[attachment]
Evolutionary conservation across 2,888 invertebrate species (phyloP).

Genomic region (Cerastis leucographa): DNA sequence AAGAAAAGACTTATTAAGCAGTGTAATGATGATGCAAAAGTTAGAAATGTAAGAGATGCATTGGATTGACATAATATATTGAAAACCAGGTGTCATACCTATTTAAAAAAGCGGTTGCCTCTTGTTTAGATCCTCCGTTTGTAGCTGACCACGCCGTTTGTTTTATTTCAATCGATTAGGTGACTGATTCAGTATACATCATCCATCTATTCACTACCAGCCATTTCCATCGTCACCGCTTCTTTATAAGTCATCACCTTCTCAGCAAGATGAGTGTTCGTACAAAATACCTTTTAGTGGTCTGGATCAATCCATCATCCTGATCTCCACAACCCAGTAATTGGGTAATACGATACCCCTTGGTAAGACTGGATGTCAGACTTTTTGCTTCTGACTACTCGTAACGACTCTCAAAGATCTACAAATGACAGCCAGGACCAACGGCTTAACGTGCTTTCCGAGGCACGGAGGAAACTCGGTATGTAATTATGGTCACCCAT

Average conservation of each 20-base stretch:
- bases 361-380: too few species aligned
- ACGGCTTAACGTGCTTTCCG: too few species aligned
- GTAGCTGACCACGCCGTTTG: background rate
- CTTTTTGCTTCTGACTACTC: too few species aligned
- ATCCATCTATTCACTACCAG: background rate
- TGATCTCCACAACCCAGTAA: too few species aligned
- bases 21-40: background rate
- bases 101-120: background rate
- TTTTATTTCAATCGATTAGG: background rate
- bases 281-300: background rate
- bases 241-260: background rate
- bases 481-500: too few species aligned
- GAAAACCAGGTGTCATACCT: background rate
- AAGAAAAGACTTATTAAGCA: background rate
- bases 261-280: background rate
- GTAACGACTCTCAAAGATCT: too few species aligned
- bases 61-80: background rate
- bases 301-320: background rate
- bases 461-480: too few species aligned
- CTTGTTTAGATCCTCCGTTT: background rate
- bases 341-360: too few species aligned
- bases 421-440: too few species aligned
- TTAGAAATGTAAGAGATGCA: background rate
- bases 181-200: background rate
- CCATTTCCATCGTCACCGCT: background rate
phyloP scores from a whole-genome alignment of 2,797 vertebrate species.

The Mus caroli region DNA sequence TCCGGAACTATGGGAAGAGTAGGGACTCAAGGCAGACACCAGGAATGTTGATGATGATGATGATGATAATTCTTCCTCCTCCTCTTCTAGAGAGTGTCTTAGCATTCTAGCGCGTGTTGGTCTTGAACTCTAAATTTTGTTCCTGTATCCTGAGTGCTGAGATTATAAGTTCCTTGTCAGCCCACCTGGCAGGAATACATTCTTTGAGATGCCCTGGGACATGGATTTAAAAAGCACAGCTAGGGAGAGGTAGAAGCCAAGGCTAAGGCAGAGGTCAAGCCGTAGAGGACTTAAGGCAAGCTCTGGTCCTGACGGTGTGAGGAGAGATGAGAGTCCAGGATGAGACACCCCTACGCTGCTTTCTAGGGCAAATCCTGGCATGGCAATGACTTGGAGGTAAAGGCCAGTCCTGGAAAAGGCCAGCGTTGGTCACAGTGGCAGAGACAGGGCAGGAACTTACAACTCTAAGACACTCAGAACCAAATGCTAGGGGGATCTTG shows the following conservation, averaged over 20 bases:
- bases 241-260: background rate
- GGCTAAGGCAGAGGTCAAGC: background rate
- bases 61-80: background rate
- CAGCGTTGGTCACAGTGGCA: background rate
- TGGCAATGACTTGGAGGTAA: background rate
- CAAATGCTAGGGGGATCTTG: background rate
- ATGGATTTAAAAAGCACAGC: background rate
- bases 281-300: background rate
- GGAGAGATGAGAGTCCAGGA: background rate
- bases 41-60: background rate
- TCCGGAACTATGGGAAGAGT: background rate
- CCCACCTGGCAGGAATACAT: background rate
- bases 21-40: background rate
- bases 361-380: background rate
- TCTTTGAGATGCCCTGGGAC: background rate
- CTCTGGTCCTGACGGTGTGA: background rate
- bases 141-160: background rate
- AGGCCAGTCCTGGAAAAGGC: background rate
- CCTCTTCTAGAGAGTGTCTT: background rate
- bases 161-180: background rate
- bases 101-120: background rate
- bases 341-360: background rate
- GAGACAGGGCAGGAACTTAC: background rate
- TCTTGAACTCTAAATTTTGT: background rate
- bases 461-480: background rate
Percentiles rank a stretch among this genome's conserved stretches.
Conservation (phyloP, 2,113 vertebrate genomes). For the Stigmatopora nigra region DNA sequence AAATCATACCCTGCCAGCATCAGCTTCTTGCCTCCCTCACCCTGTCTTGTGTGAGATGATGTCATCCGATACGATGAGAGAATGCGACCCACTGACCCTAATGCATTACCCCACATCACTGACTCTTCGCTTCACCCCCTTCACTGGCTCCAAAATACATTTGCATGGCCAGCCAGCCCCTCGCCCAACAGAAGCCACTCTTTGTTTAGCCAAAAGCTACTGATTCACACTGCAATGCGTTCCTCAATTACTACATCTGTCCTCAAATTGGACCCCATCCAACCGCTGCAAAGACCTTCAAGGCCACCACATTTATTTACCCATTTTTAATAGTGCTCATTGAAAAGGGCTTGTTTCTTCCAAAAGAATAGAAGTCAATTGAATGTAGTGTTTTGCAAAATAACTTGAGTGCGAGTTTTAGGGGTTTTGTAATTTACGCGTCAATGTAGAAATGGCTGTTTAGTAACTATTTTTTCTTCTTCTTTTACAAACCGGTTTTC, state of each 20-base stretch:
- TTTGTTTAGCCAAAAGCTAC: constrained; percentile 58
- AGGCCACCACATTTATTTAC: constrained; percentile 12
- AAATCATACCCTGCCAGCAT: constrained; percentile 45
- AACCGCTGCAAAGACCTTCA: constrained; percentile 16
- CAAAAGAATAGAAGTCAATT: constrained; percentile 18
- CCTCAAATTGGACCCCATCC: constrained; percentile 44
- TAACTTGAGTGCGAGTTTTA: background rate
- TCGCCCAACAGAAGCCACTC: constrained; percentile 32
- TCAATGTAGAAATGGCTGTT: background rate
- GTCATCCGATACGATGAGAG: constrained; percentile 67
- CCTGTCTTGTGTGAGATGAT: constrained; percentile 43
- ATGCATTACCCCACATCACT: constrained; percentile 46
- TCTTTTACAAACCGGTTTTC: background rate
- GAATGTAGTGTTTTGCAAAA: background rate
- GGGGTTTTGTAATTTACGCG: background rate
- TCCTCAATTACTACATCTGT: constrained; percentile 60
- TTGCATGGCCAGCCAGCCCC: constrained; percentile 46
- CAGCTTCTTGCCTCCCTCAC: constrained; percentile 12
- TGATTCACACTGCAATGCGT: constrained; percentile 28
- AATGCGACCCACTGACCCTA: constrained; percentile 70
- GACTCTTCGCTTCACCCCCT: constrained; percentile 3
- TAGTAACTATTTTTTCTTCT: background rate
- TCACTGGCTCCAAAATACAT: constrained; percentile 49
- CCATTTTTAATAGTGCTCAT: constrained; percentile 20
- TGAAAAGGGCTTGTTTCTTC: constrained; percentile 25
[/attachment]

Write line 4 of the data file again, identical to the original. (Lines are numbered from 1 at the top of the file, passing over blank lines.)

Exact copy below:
- bases 361-380: too few species aligned